The modern convenience store is what I will call here a ‘sordid space’: mid to low grade, objects of dubious quality arrayed unpleasantly, and an experience that is uninspiring and frustrating in its pedestrian nature. It is sordid in the sense that it is, above all, so ordinary. References to the baselines of human existence can be found everywhere—toilet paper, soap, bad food; things that remind us of the indignities of human existence, fabric we know won’t breathe, pies that look soggy. Further instances include the mid-range department store, the upmarket petrol station café, while online examples are found in TradeMe, Gumtree, and Craig’s List.
These spaces are defined by clutter, a visual mish-mosh of objects that traverse the mundane needs of collective existence, all sitting side by side: sports equipment, cheap sunglasses, hardware, knick-knacks. The narratives here would seem to be ones of drudgery—the prosaic business of life that requires the purchase of such items. Within these settings and the daily practice of such rituals, we generally want something uplifting, something that promises the fulfillment of certain needs. These needs are many and insatiable: lunch options, an afternoon pick me up. Painkillers, cigarettes. Chewing gum, embarrassing cravings, gossip magazines. Or they are non-material needs: stimulation, entertainment, or inspiration. Reading these spaces, the convenience store, the pharmacy, chain stores and TradeMe interfaces, these sites share common tendencies in their ad hoc natures, their ordinary-ness, their low ambitions.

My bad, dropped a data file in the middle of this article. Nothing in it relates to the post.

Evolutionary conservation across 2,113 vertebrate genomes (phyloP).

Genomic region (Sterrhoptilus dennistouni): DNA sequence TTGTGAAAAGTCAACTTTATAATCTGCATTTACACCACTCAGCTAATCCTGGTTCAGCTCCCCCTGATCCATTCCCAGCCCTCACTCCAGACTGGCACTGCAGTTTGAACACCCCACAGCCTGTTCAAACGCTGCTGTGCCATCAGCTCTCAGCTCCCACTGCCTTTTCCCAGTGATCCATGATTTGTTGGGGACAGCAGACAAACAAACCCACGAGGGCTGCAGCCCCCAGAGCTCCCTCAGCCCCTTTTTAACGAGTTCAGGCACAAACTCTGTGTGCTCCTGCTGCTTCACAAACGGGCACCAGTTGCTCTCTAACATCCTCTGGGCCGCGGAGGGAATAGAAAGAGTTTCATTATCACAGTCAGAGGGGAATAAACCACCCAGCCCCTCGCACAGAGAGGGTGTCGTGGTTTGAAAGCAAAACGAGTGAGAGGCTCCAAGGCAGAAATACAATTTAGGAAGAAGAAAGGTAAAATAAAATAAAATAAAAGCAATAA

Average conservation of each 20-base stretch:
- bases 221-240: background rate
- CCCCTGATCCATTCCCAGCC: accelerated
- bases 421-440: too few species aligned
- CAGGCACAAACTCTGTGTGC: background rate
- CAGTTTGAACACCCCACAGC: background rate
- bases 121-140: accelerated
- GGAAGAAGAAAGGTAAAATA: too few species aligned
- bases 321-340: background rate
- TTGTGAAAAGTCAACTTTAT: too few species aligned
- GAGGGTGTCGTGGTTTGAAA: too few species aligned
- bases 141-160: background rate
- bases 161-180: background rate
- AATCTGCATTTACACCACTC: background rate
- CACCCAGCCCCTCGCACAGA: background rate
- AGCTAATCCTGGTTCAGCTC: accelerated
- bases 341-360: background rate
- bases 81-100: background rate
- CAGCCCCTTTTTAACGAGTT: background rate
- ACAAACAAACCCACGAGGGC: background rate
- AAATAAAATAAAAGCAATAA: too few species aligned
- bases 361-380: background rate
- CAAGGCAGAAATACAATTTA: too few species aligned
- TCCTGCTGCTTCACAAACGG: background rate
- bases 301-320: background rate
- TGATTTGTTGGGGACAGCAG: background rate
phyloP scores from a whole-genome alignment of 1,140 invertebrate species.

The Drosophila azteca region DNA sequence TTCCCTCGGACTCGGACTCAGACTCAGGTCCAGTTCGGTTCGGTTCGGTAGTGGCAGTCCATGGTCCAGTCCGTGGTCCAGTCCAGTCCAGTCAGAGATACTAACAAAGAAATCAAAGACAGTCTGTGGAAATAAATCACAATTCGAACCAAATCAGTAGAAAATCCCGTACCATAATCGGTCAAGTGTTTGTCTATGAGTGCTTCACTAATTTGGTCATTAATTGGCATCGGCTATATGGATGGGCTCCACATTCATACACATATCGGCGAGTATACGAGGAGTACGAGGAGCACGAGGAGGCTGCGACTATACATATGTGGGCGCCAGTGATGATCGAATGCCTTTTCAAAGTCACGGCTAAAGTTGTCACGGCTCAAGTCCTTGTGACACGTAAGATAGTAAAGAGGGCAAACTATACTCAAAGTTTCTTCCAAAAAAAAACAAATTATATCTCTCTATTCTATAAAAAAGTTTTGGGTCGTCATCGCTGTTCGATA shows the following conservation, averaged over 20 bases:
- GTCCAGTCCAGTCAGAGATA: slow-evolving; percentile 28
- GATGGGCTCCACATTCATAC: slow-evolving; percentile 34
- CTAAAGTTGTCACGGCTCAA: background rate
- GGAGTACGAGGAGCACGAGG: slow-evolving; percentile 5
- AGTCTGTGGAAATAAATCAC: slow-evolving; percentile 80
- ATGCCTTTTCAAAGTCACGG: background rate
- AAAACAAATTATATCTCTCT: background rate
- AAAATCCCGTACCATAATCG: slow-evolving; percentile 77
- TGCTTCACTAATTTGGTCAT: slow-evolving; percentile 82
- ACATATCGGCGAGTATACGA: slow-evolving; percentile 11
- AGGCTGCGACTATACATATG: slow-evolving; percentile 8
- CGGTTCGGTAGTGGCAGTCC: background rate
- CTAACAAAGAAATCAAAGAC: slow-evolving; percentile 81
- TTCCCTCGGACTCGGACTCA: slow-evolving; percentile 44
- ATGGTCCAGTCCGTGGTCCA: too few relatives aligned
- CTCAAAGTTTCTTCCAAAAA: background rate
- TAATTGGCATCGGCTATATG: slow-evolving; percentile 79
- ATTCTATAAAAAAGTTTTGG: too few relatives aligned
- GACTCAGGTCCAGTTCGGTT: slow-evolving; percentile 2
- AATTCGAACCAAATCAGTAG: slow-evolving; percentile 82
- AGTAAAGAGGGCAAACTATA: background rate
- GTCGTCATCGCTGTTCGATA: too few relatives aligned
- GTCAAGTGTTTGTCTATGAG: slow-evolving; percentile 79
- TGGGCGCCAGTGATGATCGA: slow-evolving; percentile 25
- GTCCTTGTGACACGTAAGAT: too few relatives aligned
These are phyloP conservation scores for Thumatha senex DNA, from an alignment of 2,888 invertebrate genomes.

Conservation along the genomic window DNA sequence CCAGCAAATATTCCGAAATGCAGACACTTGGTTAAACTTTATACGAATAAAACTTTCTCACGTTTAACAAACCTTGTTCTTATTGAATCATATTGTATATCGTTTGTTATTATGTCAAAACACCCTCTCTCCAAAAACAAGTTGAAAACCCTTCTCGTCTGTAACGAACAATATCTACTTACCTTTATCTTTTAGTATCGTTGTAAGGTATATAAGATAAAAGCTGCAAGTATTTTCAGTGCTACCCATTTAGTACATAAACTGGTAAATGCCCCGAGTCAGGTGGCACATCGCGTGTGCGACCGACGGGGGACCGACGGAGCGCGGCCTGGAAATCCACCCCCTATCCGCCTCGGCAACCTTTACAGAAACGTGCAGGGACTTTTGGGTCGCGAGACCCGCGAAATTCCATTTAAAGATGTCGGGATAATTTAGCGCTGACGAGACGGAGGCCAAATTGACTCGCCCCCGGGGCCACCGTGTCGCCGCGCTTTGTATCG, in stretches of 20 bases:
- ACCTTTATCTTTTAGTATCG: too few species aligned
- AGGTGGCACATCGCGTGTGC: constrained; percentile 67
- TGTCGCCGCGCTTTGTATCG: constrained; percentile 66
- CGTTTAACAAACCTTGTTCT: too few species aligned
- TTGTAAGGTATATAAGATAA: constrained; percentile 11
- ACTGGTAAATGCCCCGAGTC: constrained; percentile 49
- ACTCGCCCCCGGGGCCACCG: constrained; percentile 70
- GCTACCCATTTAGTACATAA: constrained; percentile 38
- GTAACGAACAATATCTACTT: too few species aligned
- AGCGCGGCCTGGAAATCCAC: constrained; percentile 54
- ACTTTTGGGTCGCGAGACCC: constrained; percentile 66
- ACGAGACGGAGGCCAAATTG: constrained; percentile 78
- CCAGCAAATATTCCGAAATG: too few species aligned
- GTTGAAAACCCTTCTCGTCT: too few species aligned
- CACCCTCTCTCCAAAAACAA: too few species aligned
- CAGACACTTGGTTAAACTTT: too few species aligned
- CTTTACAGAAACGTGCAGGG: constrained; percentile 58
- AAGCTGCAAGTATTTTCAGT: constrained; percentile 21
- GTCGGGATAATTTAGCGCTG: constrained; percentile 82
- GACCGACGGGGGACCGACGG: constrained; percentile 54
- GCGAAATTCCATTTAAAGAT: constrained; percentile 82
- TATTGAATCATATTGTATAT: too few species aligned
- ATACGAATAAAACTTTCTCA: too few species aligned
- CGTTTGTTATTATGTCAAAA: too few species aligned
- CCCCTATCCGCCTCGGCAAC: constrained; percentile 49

Tangential structures presents a corrupted, broken, haywire space. The cold gleam of chrome-plated steel in fluid, sinuous cord-like forms refracts and tangles the gallery. Slung over these steel ropes are towels and toilet paper, while other structures incorporate display units for sunglasses and magazines, a pot plant and coffee cup. Multiple languages of display have become tangled, like the mythic stroke victim who suddenly breaks out in fluid French without knowing why or how. The gallery itself feels overcrowded and dirty by its association to damp towels, half drained wine glasses, canned food, and ashtrays. Meanwhile, the gallery’s own products have become integrated and implicated in this mess—books from the reading room hang ludicrously in custom display units, like drunk teenagers showing off at their Dad’s 60th. The installation confounds its visitors.